In my years as a nutritionist in private practice, I have created dozens of picture-perfect meal plans for my pregnant clients. My mom-to-be menus had all the right elements and ideal amounts of vitamins and minerals, all wrapped up in the appropriate number of calories. I always figured that, when my turn came, I would have it all together. Ha!
When I was pregnant, the gods must have laughed as my idea of perfection was thrown out the window. I quickly learned firsthand what it's like to contend with the all-consuming forces of morning sickness, a raging appetite, and powerful cravings. It's amazing how your perspective changes when it's your own swollen feet walking a mile in those pregnant woman's shoes.
That's not to say that during my pregnancy I scrapped all my knowledge about good prenatal nutrition. Of everything you feel during pregnancy, the desire to have a healthy baby and to stay healthy yourself ranks highest. But I certainly had a lot to learn about what getting through morning sickness, conquering cravings, and navigating nutritional dangers really takes when you're expecting.
Riding the Waves
Whoever coined the term "morning sickness" was clearly never pregnant. As most expectant women know, that queasy just-got-off-the-worst-roller-coaster-ride-of-your-life feeling does not magically dissipate when the clock strikes noon. Sometimes, it lasts all day and night. At least for me it did.
That awful, perpetual nausea was my first stumbling block on the path to the perfect diet. For my first three months of pregnancy, I couldn't so much as look at a vegetable if I wasn't near a bathroom. There was just no way I could swallow even a bite of spinach, asparagus, or any similar birth defect-preventing, folic acid-rich veggie. I couldn't even stomach the idea of meat, chicken, or fish -- those all-important prenatal sources of protein and iron.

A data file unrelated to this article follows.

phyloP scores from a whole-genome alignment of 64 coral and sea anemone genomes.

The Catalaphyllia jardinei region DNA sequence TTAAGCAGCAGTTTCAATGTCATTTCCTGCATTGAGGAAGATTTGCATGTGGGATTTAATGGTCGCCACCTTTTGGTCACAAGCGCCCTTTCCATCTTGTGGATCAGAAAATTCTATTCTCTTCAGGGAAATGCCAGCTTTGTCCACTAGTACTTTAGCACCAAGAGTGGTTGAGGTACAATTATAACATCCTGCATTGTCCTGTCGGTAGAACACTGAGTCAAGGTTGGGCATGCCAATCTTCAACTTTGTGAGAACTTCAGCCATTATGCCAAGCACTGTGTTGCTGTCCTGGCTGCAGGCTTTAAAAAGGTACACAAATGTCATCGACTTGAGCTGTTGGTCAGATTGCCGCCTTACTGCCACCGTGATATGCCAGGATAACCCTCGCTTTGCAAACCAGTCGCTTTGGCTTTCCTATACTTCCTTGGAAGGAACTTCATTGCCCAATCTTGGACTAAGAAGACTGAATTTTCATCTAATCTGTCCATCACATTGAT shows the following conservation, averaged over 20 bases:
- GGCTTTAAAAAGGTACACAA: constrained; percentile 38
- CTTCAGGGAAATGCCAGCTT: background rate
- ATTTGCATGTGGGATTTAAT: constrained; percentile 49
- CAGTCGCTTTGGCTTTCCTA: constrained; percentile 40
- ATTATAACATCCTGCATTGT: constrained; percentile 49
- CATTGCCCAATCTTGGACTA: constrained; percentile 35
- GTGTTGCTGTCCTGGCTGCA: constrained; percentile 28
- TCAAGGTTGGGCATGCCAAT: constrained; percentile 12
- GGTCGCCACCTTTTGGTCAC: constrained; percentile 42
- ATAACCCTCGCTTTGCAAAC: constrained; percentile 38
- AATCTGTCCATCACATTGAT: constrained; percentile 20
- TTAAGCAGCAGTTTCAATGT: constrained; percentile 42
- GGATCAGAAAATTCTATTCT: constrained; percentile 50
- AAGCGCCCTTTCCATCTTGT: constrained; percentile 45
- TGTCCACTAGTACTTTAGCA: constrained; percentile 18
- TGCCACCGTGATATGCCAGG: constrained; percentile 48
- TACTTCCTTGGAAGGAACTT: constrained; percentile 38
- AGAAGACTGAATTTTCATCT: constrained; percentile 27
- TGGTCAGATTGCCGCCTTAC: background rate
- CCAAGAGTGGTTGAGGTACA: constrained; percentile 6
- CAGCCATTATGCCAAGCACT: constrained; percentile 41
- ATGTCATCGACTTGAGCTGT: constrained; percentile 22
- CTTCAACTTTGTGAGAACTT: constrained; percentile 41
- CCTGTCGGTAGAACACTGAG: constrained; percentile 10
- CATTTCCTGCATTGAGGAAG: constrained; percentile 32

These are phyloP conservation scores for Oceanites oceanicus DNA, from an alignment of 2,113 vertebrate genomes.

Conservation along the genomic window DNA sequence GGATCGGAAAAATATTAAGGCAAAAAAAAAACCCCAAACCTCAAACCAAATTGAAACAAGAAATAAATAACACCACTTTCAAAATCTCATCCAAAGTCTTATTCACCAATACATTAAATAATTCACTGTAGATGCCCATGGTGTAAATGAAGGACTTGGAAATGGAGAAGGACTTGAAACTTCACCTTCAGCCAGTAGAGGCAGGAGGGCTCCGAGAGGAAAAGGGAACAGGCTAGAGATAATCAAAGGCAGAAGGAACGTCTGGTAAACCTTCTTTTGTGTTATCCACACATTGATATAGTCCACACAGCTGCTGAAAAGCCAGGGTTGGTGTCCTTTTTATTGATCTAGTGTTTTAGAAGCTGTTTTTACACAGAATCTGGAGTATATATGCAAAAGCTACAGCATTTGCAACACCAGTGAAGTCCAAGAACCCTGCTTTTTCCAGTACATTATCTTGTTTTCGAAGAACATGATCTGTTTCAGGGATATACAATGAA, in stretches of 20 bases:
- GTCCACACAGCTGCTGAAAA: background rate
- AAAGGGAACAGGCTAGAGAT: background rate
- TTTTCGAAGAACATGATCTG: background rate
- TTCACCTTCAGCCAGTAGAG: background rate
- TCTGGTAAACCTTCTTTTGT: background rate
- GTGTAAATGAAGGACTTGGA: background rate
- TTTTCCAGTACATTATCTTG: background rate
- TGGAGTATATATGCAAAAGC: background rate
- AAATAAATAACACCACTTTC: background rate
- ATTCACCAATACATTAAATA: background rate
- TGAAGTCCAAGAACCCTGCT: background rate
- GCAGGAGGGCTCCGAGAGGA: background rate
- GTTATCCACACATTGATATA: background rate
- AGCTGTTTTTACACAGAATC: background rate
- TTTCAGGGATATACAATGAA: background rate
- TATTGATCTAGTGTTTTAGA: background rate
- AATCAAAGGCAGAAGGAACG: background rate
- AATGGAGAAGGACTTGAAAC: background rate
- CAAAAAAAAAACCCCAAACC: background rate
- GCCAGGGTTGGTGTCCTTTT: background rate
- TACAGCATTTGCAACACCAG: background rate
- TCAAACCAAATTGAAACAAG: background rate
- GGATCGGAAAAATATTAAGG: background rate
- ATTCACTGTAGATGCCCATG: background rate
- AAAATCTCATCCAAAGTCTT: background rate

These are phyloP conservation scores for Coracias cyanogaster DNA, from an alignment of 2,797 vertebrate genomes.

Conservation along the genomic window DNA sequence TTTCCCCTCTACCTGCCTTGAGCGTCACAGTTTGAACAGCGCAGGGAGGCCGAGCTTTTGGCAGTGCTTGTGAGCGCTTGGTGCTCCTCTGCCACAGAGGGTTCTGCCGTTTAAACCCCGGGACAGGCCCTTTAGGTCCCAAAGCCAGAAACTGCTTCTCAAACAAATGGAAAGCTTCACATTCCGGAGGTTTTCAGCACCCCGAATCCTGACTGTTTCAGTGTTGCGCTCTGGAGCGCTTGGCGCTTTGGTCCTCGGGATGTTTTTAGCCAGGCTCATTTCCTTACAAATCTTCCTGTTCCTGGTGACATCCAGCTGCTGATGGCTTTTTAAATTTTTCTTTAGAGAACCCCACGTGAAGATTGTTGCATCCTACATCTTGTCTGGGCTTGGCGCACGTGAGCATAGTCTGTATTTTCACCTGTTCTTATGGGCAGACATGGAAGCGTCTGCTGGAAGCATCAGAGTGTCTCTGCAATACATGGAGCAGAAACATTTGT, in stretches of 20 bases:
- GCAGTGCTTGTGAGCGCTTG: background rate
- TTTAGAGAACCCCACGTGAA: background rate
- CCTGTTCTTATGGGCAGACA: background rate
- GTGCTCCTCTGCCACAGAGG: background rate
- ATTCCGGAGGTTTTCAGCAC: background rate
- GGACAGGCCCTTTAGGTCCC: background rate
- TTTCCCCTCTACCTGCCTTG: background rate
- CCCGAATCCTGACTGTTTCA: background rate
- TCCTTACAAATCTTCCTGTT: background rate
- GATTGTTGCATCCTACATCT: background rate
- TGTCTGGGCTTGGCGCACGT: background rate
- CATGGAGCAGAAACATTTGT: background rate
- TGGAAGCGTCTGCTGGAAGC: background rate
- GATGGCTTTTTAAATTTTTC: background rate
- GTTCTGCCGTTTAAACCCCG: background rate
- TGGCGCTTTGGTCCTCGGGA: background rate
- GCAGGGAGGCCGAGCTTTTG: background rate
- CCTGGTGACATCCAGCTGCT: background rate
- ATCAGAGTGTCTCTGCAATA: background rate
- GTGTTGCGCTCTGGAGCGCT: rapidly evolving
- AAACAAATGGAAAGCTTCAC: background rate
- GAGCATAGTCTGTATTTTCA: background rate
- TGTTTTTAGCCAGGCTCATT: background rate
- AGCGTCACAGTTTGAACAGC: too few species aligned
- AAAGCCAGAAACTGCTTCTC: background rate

Truth be told, all I could really eat for three months was cream of wheat, grapefruit, hot chocolate, pizza, mashed potatoes, bagels, and Saltine crackers -- not exactly a nutritionally stellar combination. In fact, it's a combination of foods that could have easily added up to a dietary nightmare -- too few nutrients and too many calories. I was, however, able to use my professional wiles to avoid that trap.
To get the most out of my limited gastronomical repertoire, I snuck in valuable nutrients where I could and minimized empty calories as much as possible. I made my cream of wheat and hot chocolate with low-fat milk instead of water, which added calcium and protein to my diet. I also made my mashed potatoes healthier by moistening them with low-fat milk and using just a dab of butter. I whipped up easy pita pizzas at home with low-fat mozzarella instead of going for the greasy slice at my neighborhood pizza place. And instead of downing whole bagels and sleeves of Saltines to calm my stomach, I found that just a quarter of a bagel or five or six saltines did the trick (and spared me the refined-carbohydrate overload). In the end I still fell short in the iron-rich protein category, and I would have benefited from something green, but overall my diet wasn't a total disaster.
During those months of morning sickness, I was disappointed to find that my usual nausea remedy, ginger tea -- something I've recommended to dozens of pregnant clients -- was completely unappealing to me. The one thing that did keep my churning stomach at bay was to never let it get empty. That meant eating every three hours or so, even at night. (I had to forfeit precious sleep for my midnight feedings.) In the end, I learned a golden rule for dealing with morning sickness: Stomach what you can, when you can, and do your best to make the most of it.
From Churning to Yearning
It figures a nutritionist would crave grapefruit during her pregnancy. My friends just rolled their eyes when I told them. I didn't want chocolate or ice cream, but for the first six months of my pregnancy, I simply had to have grapefruit. There was just something so ultimately appealing about the astringent sweet-tart juiciness of the fruit. My mouth waters thinking about it even now.